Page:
Lomibao said news reports “should not hurt the Philippine state by obstructing governance including hindering the growth of the economy and sabotaging the people’s confidence in government and their faith in the future of this country.”
I think I shall call the policy the New Strength Through Joy Movement.
Late last night I watched the Manila Overseas Press Club Philippine National Police night. It was quite an unpleasant experience. Every time the media had Lomibao flat on his back, Tony Lopez would step in and apply the press conference equivalent of mouth-to-mouth. His most chilling line that night: “I’m used to holding a gun, not talking.” Or something to that effect.
I’ve been thinking, if Director-General Lomibao was a surgeon and not chief of police, he’d probably handle things this way:
“Hello. Well, last December I thought you might have a tumor, but I well, studied it, and well, put it under surveillance, and you know, thought about it, it seemed big and dangerous and then by January, it looked dangerous again but I was qorried that if I did anything about it the tumor might start spreading, so I well, talked to your tumor in a soothing voice and gambled on the tumor behaving and well… in February your tumor, not as seriously as in December and January but still, seriously, started causing trouble so, that being the case, we have to chop off your head now. Sorry.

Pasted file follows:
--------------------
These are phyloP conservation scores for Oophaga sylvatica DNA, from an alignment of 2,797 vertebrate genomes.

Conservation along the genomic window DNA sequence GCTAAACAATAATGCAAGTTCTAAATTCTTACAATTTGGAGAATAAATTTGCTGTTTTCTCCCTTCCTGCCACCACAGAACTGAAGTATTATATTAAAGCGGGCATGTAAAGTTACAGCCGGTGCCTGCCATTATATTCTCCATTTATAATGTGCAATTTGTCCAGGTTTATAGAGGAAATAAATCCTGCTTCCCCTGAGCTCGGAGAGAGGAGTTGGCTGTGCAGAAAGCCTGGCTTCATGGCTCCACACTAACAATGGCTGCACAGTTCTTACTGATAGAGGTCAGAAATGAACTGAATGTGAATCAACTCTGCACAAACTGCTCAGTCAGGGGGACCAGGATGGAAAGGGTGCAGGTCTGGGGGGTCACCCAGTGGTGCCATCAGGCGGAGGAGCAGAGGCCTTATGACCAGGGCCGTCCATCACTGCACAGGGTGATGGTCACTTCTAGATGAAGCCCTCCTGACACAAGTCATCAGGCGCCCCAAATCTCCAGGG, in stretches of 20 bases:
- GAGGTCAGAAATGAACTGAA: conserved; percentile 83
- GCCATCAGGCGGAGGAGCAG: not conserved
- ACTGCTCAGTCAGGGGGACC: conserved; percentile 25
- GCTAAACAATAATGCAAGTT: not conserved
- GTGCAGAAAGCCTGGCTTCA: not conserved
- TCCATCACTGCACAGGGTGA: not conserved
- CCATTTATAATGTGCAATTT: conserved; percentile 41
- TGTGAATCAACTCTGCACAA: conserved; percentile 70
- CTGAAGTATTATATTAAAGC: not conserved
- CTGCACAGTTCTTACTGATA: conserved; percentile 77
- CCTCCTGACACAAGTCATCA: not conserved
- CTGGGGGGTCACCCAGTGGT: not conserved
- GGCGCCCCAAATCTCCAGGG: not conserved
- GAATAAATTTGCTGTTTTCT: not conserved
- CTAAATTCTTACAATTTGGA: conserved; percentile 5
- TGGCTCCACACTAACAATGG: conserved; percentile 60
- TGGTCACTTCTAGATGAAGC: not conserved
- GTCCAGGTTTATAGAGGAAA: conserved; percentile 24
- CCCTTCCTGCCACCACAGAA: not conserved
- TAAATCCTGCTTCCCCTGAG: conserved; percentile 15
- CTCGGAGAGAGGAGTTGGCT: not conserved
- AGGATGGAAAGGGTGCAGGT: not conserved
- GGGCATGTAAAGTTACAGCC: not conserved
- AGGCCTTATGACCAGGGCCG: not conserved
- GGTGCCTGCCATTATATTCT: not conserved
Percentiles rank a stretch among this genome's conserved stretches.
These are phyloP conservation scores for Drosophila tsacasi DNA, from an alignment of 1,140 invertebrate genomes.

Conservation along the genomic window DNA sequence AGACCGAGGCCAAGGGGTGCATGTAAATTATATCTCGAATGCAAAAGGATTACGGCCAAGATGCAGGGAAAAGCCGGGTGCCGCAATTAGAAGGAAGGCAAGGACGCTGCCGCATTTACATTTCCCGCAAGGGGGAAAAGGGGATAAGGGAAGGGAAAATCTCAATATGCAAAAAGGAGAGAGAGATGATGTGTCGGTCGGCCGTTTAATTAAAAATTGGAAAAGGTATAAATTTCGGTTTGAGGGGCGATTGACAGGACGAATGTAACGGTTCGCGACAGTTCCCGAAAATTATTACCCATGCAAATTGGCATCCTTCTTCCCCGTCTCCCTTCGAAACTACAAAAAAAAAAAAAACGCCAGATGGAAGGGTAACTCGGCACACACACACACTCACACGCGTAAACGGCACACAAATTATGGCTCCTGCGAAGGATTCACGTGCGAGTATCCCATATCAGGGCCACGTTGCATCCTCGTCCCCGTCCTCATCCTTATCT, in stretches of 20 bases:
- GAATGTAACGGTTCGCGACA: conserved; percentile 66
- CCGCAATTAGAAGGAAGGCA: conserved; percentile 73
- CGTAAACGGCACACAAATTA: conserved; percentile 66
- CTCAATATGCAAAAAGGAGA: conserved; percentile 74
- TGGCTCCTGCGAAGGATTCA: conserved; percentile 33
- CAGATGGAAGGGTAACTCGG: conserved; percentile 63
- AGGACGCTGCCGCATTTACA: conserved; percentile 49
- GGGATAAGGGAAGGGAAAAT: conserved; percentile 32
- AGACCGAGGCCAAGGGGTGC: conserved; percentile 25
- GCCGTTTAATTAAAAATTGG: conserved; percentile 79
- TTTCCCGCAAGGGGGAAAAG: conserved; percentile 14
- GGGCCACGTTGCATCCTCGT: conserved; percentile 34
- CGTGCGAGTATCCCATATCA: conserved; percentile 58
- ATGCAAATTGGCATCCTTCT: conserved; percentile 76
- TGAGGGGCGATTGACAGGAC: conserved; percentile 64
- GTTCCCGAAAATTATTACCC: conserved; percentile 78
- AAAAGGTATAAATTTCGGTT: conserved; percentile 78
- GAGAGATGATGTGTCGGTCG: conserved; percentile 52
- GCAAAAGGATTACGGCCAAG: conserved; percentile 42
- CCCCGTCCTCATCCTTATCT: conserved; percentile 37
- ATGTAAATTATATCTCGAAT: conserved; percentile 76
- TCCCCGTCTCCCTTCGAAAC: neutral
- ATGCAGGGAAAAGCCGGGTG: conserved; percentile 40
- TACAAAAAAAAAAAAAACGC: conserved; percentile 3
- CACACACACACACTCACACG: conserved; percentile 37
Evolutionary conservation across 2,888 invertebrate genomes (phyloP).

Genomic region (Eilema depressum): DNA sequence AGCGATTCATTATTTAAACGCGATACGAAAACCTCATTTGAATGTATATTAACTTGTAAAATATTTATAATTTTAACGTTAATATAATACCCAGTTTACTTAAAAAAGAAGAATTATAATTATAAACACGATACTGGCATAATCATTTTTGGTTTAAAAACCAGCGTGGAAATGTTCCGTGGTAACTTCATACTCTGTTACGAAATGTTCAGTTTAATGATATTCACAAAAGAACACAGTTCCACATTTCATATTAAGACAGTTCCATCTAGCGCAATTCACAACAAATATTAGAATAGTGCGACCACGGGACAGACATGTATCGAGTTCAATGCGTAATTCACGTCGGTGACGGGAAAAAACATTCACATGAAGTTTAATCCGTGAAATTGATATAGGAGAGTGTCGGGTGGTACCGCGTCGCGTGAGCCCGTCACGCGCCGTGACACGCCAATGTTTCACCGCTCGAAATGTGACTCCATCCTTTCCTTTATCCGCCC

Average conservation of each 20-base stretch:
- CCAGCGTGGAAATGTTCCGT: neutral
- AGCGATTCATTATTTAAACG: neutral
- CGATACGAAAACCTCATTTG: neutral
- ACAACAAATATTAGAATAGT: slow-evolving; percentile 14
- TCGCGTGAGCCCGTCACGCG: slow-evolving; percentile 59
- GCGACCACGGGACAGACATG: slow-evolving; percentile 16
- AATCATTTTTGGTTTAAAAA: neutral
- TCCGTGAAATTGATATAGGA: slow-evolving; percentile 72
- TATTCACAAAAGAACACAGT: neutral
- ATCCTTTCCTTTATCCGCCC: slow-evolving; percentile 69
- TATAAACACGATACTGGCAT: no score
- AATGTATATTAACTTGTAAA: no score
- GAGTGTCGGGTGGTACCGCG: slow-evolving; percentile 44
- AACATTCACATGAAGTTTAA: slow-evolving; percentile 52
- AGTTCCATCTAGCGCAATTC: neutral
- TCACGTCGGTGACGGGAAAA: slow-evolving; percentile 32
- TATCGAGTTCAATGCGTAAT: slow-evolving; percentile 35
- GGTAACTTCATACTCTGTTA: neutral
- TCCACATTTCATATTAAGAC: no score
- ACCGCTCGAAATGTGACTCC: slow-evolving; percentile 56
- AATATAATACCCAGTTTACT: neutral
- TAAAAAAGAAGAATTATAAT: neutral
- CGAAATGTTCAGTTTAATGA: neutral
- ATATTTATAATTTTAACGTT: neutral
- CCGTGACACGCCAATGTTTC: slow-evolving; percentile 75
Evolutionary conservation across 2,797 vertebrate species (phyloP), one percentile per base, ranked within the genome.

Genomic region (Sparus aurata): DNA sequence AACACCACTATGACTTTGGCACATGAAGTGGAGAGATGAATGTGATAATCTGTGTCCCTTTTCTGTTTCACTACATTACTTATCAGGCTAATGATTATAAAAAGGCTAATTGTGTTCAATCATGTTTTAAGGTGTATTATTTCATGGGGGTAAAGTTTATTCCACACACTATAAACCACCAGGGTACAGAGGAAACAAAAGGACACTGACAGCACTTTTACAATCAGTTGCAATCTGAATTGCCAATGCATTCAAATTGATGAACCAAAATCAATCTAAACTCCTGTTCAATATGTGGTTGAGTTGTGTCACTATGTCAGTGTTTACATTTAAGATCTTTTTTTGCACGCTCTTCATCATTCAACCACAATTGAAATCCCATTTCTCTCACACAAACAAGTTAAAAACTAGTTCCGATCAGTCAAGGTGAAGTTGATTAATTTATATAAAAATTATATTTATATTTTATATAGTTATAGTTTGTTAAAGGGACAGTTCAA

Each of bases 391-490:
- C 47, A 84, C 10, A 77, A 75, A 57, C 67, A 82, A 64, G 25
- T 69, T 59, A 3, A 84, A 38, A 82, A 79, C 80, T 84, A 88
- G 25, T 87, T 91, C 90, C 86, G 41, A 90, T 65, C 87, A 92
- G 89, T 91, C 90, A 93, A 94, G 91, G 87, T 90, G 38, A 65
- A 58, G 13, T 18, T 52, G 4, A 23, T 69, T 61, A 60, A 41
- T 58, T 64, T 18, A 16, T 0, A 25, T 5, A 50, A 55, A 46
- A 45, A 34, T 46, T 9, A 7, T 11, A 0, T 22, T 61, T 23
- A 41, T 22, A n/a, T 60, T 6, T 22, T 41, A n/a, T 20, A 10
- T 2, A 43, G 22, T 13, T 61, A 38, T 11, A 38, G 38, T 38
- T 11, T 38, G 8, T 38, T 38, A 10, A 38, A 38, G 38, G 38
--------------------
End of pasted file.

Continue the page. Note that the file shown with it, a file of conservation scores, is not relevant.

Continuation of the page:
“But it’s not that serious. If you don’t want us to chop off your head, I recommend self-medication. Though if you self-medicate, I’ll still watch your tumor because if it grows, it will be your fault and I’ll chop off your head anyway. In the meanwhile, let me write you this prescription…
“Ok, here’s the prescription. Here’s how to keep healthy and happy. 1. Don’t move while we do our tests or we’ll cut off your toes, then your fingers and finally, your head. 2. Don’t miss an appointment because it costs me money and if you do, I’ll cut off your genitals. 3. Don’t ask for a second opinion or bother to try understanding what we’re doing, and even if you’re terminal, you have to say, in a very loud voice, you feel as healthy as an ox or we will chop off your head.
“And while you’re under treatment, presuming you survive, we reserve the right to camp out in your house and if you don’t behave, we will take over your house. So now, whether you like it or not, your treatment for your tumor will begin. This is a medical emergency, you know.
“What? Surgery for your tumor? I’m a butcher, not a surgeon!”
My Arab News column for this week is basically based on this blog. The Inquirer editorial basically calls for a referendum on the President’s rule. Why not? Let the people be heard. It’s one of the things people can do next, as Rina Jimenez-David points out, people are thinking up all sorts of things. Greg Macabenta says the martial law generation has its own thinking to do.
The best opinion piece of the day: Alex Magno, you maggot! by Manuel Buencamino.
Punzi has a point about those challenging Proclamation 1017: it may be a trap to get discussion banned on the basis of its being sub judice.
Newsstand makes a fearless forecast: if it looks like the Supreme Court will overturn the proclamation, the President will declare the emergency over.
Finally, AsiaPundit compares and contrasts Thaksin and Arroyo.